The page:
• The Harappan civilisation (2500-1900 BC) comprised a number of urban centres. Dholavira, in the great Rann of Kutch (in present-day Gujarat, western India), is one of them. The city was built in a semi-arid region averaging 260 mm rainfall annually. There were no perennial water sources. Subterranean water was saline, potable water scarce. How did Dholavira manage?
    Two storm water channels, Manhar (north) and Mansar (south) flanked the city. The city was laid out on a 13 m gradient (higher in the east to lower in the west), ideal for reservoirs. It seems the planners knew this. They made a series of 16 reservoirs between the inner and outer walls of the city to collect the monsoon runoff from the channels, which amounted to 250,000 cu.m. of water.
    Inside the citadel (inner city), there are large storm drains with apertures. These were not for wastewater, as archaeologists first thought, since they were not connected to housing or bathing platforms. These were for rainwater. The air-apertures ensured easy passage of rainwater.
    Source: http://www.rainwaterharvesting.org/Solution/History_tour0.htm accessed November 2008
    To the casual visitor, the most striking feature of Dholavira is its water management system. One gets the sense that every drop of water had to be saved. About 25 of the city's 250 acres are occupied by 16 rock cut reservoirs of various sizes. Linked by channels and dams, the reservoirs are quite spread out and must have added to the aesthetic appeal of this planned city.
    Source: http://blog.shunya.net/shunyas_blog/2008/08/dholavira-a-har.html accessed November 2008
    In one of the older water harvesting systems, about 130 km from Pune along Naneghat in the Western Ghats, a large number of tanks were cut in the rocks to provide drinking water to tradesmen who used to travel along this ancient trade route.
  • KulKuls are water channels found in precipitous mountain areas. These channels carry water from glaciers to villages in the Spiti valley of Himachal Pradesh. The Spiti area of Himachal Pradesh is a cold desert. Villages in the Spiti subdivision are located between 3,000 m and 4,000 m, which means they are snowbound six months a year. Rainfall is negligible in Spiti because it is a rainshadow area. The soil is dry and lacks organic matter. Spiti’s lunar-like terrain was transformed into an agrarian success story by an ingenious system, devised centuries ago to tap distant glaciers for water.
    This unique system is called kul irrigation, which utilises kuls (diversion channels) to carry water from the glacier to the village. The kuls often span long distances, running down precipitous mountain slopes and across crags and crevices. Some kuls are 10 km long, and have existed for centuries.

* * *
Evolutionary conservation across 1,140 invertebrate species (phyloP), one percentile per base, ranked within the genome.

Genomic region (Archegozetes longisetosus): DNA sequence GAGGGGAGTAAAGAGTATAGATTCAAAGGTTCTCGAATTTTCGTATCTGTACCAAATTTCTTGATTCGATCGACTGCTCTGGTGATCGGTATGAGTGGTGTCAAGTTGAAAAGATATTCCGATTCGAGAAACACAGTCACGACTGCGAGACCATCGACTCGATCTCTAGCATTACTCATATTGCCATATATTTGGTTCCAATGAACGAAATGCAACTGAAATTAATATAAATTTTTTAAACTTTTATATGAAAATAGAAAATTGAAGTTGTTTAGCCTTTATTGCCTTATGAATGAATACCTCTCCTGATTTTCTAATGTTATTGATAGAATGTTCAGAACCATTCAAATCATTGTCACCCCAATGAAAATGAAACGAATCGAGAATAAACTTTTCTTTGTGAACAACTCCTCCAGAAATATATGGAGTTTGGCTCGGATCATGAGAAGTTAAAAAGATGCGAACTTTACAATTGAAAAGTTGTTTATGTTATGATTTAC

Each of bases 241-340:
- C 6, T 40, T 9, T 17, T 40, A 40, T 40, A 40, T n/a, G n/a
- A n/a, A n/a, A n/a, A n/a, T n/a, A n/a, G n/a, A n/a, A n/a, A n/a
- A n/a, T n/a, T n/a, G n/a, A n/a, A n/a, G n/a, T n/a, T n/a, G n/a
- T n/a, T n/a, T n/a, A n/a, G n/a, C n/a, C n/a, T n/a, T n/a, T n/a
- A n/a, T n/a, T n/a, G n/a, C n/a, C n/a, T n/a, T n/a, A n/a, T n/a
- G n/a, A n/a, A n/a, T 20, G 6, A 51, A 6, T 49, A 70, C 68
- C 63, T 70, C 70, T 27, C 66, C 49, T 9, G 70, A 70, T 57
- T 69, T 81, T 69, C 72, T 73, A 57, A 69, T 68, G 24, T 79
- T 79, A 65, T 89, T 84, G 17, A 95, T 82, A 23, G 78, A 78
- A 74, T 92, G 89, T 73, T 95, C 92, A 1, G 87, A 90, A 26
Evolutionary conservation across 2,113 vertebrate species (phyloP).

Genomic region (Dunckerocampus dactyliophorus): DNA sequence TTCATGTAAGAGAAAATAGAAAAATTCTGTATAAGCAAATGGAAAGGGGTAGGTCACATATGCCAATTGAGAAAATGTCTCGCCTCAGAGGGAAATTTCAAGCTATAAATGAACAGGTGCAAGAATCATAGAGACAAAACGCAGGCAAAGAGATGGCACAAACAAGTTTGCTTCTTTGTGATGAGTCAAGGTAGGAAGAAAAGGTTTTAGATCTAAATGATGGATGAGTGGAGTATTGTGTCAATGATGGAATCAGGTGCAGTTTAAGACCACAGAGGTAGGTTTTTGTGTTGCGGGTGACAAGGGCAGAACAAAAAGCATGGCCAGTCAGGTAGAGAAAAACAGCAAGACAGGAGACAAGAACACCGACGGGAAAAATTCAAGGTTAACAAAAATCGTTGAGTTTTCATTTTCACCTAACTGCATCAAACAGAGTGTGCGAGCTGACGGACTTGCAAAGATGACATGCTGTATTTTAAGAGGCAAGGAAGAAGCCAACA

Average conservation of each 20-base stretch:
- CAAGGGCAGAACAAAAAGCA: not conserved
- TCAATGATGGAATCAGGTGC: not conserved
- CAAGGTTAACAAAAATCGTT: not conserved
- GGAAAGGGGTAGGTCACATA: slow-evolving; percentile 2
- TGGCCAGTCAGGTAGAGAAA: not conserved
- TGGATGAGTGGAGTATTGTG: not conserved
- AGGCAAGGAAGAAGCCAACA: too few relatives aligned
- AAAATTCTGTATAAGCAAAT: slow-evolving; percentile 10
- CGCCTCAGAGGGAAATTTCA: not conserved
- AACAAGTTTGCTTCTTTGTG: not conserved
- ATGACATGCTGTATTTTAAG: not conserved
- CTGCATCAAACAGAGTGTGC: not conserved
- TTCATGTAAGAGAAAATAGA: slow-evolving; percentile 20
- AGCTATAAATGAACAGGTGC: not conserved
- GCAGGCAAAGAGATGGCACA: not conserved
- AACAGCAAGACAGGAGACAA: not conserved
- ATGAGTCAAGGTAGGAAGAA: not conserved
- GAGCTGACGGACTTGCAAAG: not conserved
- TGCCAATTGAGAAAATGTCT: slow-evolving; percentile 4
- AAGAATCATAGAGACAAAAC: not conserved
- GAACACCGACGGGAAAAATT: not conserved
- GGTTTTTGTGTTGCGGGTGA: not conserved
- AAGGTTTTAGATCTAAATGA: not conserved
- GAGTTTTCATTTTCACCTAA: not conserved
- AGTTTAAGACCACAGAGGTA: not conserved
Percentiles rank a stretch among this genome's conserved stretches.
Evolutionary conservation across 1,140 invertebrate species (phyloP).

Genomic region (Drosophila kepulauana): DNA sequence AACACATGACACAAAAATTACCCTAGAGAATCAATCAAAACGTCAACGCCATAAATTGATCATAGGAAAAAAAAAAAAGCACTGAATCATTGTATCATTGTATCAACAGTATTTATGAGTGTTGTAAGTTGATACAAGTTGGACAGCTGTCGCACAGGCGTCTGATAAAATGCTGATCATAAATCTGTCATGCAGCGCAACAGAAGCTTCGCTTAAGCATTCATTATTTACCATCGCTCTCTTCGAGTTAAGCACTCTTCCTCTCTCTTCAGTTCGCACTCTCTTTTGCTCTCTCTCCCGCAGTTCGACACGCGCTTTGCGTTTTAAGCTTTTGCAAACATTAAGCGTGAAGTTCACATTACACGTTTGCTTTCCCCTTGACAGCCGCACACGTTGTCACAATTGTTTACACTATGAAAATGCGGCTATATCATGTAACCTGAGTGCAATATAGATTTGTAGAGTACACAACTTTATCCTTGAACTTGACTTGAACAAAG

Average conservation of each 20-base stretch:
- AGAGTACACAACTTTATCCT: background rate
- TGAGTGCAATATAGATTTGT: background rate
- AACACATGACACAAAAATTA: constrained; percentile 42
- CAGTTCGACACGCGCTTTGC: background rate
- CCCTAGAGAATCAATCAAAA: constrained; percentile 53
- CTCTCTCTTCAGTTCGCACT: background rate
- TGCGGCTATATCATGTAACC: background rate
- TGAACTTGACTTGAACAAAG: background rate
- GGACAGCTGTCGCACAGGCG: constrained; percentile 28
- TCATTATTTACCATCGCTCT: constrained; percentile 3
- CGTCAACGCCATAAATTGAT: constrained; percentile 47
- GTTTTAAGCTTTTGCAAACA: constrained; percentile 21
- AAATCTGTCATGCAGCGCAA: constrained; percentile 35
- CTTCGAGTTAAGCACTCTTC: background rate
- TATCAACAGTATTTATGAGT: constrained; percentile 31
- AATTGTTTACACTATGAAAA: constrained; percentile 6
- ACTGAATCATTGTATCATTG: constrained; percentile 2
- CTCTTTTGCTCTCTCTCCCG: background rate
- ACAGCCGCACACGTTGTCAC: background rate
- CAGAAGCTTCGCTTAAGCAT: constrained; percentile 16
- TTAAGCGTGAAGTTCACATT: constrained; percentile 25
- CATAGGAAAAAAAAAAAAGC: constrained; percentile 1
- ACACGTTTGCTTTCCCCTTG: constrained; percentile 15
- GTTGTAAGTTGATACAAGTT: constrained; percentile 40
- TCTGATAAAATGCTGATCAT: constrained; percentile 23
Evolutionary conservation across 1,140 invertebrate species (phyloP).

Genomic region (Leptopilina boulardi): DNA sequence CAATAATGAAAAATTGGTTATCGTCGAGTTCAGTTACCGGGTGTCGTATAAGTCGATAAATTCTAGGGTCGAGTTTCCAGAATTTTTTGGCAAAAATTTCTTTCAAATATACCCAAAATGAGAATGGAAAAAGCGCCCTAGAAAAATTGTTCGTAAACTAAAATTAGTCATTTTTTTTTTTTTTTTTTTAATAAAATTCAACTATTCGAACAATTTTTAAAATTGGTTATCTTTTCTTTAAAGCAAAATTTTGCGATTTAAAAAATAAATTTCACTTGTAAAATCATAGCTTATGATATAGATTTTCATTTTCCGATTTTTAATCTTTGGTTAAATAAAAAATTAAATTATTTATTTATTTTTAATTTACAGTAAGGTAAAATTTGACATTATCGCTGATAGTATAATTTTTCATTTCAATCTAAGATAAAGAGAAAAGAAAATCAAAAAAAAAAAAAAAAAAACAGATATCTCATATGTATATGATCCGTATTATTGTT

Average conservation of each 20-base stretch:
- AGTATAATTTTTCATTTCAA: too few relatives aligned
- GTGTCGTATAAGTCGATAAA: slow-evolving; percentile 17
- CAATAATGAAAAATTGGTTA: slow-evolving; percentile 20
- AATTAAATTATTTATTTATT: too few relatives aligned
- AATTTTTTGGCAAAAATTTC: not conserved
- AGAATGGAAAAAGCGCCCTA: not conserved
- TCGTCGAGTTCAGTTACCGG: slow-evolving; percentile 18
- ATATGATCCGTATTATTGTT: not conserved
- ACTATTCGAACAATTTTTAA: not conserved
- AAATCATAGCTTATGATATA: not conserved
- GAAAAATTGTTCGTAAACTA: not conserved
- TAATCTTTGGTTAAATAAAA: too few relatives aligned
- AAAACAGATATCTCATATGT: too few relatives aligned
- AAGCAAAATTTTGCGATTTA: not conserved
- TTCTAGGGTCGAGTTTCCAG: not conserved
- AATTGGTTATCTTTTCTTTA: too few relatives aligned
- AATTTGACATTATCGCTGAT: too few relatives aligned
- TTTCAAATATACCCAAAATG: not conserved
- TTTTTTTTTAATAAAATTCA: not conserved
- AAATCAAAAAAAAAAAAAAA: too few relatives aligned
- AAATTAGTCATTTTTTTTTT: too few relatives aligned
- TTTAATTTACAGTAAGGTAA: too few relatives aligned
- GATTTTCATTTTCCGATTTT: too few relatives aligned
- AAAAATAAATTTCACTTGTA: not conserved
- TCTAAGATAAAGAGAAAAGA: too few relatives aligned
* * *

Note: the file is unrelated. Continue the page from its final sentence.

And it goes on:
The crucial portion of a kul is its head at the glacier, which is to be tapped. The head must be kept free of debris, and so the kul is lined with stones to prevent clogging and seepage. In the village, the kul leads to a circular tank from which the flow of water can be regulated. For example, when there is need to irrigate, water is let out of the tank in a trickle. Water from the kul is collected through the night and released into the exit channel in the morning. By evening, the tank is practically empty, and the exit is closed. This cycle is repeated daily. The kul system succeeds because Spiti residents mutually cooperate and share. The culture also is instrumental in maintaining the carrying capacity of the surrounding cultivable land. However, this system, carefully nurtured through the centuries, now runs the risk of being upset through government intervention.
    In the Jammu region too, similar irrigation systems called kuhls are found
    Source: http://www.rainwaterharvesting.org/methods/traditional/kuls.htm accessed November 2008
  • Bengal once had an extraordinary system of inundation canals. Sir William Willcocks, a British irrigation expert who had also worked in Egypt and Iraq, claimed that inundation canals were in vogue in the region till about two centuries ago. Floodwater entered the fields through the inundation canals, carrying not only rich silt but also fish, which swam through these canals into the lakes and tanks to feed on the larva of mosquitoes. This helped to check malaria in this region. According to Willcocks, the ancient system of overflow irrigation had lasted for thousands of years. Unfortunately, during the Afghan-Maratha war in the 18th century and the subsequent British conquest of India, this irrigation system was neglected, and was never revived.According to Willcocks, the distinguishing features of the irrigation system were:1.) the canals were broad and shallow, carrying the crest waters of the river floods, rich in fine clay and free from coarse sand;2.) the canals were long and continuous and fairly parallel to each other, and at the right distance from each other for purposes of irrigation;3.) irrigation was performed by cuts in the banks of the canals, which were closed when the flood was over.